A report by Jeffrey Griffiths to be presented at Wednesday's TTC meeting says the average trip on Wheel-Trans — a door-to-door service for transit users who can’t use the TTC due to mobility issues — costs $31 a trip, while customers pay only a $3 fare.
Under provincial law, the TTC is barred from charging people with disabilities a higher fare than those without disabilities.
With an aging population, the cost of operating Wheel-Trans has grown from $60 million in 2006 to nearly $97 million in 2012. By 2015, costs are projected to rise to $115 million.
The system has more than 41,000 registered users, about three quarters of them over the age of 65, and provides 2.7 million annual trips.
Among the report's findings:
- Although the TTC has added more accessible vehicles to its fleet, many Wheel-Trans customers that could be using the TTC are not. The report recommends offering Wheel-Trans users free TTC rides on a pilot basis so they can start using the TTC.
- Wheel-Trans applicants should be required to get an outside medical assessment before qualifying for the service. The report says the assessment process for Wheel-Trans applicants is "based entirely on the applicants’ own assertions and descriptions of their mobility challenges during an in-person interview by staff. However, these staff are not trained medical or health professionals."
- Late cancellations or no-shows are costing the system $500,000 a year. About nine per cent of requested trips end up as no-shows or are cancelled on the same day the ride is scheduled.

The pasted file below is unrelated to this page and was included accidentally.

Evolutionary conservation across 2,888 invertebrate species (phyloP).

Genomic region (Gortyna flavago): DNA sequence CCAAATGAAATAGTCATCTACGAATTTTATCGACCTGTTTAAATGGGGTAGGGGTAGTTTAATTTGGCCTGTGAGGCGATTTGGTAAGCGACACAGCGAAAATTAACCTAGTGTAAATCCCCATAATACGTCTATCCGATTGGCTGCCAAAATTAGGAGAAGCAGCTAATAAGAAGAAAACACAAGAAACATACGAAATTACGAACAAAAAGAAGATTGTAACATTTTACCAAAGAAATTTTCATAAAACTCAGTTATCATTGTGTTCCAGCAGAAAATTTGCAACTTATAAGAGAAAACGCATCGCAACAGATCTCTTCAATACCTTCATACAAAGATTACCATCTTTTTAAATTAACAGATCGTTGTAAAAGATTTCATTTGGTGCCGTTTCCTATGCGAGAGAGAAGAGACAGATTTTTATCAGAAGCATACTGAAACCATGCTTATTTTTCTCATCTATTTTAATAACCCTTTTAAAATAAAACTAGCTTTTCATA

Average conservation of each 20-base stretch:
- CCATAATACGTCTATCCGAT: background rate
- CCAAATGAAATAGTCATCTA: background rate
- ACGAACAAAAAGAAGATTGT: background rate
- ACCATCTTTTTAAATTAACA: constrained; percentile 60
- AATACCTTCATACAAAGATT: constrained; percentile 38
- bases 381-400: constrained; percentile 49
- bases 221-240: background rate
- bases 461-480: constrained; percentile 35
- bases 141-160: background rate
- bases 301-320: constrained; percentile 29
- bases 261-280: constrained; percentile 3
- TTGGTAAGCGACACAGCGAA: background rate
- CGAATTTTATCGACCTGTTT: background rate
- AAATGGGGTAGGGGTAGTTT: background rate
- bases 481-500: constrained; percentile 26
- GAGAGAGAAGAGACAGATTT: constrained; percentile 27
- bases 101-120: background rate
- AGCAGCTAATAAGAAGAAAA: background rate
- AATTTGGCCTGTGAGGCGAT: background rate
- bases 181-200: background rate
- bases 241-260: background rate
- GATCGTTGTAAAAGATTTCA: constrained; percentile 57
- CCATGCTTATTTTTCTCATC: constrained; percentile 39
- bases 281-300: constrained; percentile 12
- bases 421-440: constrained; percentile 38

- A recommendation for a reduction in hours for the call reservation system (they're currently open until 11 p.m.) to make more staff available during peak hours.
- A recommendation that Wheel-Trans contracts with taxi companies be reviewed. More than 60 per cent of Wheel-Trans trips were delivered by contracted taxis at a cost of $33 million in 2011. The report says contracts with the companies were not the result of competitive bidding.
TTC CEO Andy Byford says he is taking the report very seriously.
“It’s imperative that we have a look at the underlying cost base,” he said. “My whole philosophy at the TTC is to try and drive up the quality of service, while reducing the cost. While some people say it’s impossible, I don’t believe that. I think there’s always efficiencies that can be found without cutting into the underlying quality of the service.”
Byford said the report contains many good suggestions but says he doesn't want tighter rules around who can ride.
“The suggestion made is that we don’t take medical advice into account, that’s not quite true,” he said. “We do have a third-party medical assessment to make that sure people are eligible. We wouldn’t support going with patients’ individual doctors because we found in the past that that has only led to claims and numbers of customers going higher.”Suggest a correction